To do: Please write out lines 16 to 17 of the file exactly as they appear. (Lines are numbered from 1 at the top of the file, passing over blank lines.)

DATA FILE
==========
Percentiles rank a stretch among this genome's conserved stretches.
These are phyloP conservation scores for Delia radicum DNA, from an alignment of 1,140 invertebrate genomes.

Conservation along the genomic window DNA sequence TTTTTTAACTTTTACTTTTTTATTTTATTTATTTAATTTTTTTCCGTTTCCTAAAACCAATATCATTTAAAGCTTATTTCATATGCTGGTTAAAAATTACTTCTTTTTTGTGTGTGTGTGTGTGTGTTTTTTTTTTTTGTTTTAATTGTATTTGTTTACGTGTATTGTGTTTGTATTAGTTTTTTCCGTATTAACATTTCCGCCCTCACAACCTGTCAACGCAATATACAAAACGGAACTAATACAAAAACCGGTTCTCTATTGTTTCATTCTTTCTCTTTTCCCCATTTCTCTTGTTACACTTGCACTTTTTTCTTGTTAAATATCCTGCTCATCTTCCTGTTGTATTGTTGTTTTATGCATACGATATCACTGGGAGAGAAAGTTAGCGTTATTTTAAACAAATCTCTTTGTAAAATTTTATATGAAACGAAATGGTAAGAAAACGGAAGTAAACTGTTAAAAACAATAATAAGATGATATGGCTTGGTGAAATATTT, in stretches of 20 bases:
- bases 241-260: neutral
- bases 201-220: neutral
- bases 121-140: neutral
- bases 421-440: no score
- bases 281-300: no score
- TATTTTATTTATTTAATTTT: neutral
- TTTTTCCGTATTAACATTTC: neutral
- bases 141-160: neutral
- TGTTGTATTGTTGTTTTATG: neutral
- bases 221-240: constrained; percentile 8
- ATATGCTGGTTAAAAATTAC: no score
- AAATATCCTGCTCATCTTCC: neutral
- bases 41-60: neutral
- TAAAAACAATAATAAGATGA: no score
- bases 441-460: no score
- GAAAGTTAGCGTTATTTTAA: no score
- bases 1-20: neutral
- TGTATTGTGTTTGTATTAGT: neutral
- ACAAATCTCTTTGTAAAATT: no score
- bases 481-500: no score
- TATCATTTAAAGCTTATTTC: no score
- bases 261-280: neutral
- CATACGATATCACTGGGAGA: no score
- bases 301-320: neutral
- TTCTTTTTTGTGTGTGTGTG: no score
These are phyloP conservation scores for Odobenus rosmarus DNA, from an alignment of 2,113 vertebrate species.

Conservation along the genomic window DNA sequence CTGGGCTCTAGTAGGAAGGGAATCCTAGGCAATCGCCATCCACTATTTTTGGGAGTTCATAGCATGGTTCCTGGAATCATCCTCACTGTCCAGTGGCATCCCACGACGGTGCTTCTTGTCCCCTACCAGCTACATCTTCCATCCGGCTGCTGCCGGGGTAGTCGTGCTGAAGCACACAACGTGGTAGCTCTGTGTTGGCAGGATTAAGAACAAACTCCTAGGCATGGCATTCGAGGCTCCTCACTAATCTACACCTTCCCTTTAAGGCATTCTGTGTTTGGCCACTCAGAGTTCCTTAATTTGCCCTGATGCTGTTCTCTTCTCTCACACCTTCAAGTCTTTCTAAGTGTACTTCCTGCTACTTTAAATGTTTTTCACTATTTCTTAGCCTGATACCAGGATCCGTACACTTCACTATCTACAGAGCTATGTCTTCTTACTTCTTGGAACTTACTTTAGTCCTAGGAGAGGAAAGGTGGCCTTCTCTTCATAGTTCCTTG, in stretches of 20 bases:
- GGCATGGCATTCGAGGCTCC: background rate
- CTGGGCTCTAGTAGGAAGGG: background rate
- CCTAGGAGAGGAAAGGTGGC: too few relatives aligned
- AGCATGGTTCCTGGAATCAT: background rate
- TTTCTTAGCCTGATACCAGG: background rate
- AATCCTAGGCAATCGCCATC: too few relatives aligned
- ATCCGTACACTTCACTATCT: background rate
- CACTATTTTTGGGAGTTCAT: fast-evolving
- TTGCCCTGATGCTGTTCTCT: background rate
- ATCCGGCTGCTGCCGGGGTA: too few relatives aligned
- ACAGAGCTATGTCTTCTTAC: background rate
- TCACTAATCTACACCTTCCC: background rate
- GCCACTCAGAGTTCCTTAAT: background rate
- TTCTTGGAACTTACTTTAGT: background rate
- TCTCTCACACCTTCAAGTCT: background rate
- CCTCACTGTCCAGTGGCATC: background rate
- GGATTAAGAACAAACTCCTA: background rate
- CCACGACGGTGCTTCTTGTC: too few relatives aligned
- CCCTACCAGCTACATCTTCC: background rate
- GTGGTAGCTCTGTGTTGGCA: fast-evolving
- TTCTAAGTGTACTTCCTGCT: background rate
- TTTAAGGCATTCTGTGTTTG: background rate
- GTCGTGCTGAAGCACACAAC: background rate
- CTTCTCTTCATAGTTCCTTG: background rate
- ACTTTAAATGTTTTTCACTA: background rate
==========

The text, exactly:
- bases 41-60: neutral
- TAAAAACAATAATAAGATGA: no score